As referred to FIG. 5 and FIG. 6, this incident light is mainly reflected by a dielectric multilayered film 4, passed through the optical modulation layer 8 once more, condensed at the lens 13C and projected onto a screen 4 by passing through a lens 13D.

The write-in light is shaded by the liquid crystal television 11. At the portion where no light is incident on the photoconductive layer 1A, almost voltage is applied along the photoconductive layer 1A. Therefore, a voltage applied to the light modulation layer 8 does not reach a threshold voltage of the light modulation layer 8. On the other hand, when the write-in light is incident on the photoconductive layer 1A, the electric resistance of the photoconductive layer 1A is largely lowered at that portion, and the voltage applied along the light modulation layer 8 is increased to exceed the threshold value.

When a voltage is not applied to a light modulation layer 8, liquid crystal molecules are aligned along the interface between polymer and liquid crystal in the inside of the light modulation layer 8 consisting of PDLC. The shape of a liquid crystal droplet is irregular. When a voltage applied to the light modulation layer 8 is low, refractive indices of the liquid crystal droplet and the polymer are largely different from each other, so that the read-out light often changes its running direction within the light modulation layer 8 and scatters. On the other hand, when the voltage applied to the light modulation layer 8 exceeds the threshold voltage and the liquid crystal molecule is oriented to the direction of an electric field, the read-out light passes through the light modulation layer 8 without scattering.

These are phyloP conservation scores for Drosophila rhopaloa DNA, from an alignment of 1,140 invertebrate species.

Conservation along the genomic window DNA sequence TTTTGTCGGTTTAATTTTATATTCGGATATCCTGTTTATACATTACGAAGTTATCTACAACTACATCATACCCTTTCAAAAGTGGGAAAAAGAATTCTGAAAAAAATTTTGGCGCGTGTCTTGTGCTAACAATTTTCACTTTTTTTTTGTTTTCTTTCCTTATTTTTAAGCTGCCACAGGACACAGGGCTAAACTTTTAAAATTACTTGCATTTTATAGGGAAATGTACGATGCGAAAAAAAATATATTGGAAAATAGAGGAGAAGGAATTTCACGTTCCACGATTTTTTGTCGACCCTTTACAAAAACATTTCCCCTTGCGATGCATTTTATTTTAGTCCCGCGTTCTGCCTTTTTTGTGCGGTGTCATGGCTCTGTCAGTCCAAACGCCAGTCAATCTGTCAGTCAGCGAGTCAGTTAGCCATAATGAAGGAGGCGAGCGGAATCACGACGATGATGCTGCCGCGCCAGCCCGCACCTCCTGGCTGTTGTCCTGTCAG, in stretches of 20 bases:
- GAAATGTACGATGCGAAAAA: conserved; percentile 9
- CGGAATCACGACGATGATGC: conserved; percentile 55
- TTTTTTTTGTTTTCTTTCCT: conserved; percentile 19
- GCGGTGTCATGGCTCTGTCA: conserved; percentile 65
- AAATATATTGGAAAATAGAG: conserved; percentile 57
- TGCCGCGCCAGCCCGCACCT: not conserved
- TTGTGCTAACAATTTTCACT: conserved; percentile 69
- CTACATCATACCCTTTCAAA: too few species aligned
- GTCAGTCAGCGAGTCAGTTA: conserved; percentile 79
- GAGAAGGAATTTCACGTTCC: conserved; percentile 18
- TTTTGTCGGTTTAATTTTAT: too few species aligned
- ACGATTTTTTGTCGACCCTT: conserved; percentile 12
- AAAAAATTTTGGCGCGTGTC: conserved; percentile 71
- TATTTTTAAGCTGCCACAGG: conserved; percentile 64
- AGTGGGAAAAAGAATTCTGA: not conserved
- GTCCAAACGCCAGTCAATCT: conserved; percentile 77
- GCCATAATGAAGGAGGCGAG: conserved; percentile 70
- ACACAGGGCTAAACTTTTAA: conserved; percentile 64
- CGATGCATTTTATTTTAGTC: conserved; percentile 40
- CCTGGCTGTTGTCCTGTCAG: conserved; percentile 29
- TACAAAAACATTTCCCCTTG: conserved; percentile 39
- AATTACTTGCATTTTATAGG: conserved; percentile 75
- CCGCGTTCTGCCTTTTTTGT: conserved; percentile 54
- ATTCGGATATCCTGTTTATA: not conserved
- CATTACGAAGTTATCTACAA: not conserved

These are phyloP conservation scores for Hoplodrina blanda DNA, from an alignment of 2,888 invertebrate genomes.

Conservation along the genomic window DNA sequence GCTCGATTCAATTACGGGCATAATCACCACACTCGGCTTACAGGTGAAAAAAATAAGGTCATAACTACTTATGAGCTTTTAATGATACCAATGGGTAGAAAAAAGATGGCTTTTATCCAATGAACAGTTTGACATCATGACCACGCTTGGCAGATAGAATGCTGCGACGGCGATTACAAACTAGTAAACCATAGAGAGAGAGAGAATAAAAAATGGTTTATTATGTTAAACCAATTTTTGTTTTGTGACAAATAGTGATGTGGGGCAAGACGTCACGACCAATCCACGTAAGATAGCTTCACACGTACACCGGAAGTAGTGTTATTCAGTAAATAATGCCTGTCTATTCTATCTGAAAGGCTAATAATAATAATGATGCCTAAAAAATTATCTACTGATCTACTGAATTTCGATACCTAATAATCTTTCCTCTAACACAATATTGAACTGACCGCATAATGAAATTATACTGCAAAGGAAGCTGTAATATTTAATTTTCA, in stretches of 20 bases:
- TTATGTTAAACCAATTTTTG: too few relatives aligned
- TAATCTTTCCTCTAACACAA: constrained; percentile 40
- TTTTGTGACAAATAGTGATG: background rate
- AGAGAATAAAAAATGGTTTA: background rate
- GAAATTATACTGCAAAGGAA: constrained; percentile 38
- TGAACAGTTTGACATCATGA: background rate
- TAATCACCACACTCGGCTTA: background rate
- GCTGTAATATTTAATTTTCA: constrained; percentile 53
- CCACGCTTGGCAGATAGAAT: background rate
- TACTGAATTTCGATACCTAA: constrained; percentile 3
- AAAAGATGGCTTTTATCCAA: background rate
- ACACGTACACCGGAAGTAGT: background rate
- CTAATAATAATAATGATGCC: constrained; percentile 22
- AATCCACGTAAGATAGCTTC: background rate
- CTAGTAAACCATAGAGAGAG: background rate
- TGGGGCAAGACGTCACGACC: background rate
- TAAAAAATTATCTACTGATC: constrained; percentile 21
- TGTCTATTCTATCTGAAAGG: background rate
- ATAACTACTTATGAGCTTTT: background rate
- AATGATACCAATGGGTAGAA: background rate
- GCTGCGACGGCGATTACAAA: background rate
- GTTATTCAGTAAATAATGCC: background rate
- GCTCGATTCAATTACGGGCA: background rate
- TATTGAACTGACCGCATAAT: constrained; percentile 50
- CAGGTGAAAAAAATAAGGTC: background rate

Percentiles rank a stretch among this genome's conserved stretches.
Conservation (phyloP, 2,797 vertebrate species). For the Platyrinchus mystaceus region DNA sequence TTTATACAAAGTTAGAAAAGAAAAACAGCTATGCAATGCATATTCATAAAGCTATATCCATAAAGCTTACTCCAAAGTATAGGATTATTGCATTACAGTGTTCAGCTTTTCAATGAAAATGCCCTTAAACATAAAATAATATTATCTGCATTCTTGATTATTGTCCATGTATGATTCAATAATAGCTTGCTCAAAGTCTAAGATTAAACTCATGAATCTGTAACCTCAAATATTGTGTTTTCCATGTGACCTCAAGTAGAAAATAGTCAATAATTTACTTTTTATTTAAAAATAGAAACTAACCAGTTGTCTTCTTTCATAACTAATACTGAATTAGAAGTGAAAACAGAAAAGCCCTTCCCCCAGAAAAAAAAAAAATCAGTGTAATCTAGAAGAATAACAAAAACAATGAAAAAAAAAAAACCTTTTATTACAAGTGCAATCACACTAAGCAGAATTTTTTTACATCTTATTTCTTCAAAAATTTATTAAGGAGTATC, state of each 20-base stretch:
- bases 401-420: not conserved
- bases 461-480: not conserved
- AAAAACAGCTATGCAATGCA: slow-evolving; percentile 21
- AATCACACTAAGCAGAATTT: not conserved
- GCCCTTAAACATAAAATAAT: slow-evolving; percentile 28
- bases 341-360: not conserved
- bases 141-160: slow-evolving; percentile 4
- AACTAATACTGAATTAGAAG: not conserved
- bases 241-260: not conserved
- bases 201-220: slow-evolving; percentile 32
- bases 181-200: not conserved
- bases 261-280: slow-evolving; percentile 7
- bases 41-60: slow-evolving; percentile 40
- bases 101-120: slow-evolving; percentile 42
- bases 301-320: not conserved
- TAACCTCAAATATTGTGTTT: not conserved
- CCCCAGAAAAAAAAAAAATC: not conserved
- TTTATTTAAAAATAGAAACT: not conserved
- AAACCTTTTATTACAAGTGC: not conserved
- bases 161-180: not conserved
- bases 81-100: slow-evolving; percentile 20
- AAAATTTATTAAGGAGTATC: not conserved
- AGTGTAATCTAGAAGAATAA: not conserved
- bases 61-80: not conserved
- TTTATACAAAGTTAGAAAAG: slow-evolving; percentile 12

With the above mechanism, two-dimensional image information having the write-in light is transferred to the read-out light. If the intensity of the read-out light is larger than that of the write-in light, the signal amplification factor becomes higher.

As described above, the dielectric multilayered film 4 reflects only 90-99% of the read-out light. Therefore, a part of the read-out light passes through the dielectric multilayered film 4 and incident on the photoconductive layer 1A. The more stronger the intensity of the read-out light becomes, the more stronger the light is incident on the photoconductive layer 1A as described above, and the photoconductive layer 1A is sensitized.

Therefore, in order to increase a signal amplification factor, it is necessary to provide a light blocking layer 3 for blocking the read-out light passed through the dielectric multilayered film 4 between the photoconductive layer 1A and the dielectric multilayered film 4. However, conflicting properties are required for the light blocking layer 3. That is, the light blocking layer 3 should have high light absorption coefficient, thereby enabling to increase intensity of the read-out light. However, the light blocking layer having the high read-out light absorption coefficient usually lowers its resistivity when light is absorbed. In such a case, the resolution of the spatial light modulator is rapidly deteriorated, and a projected image becomes unclear and blurred.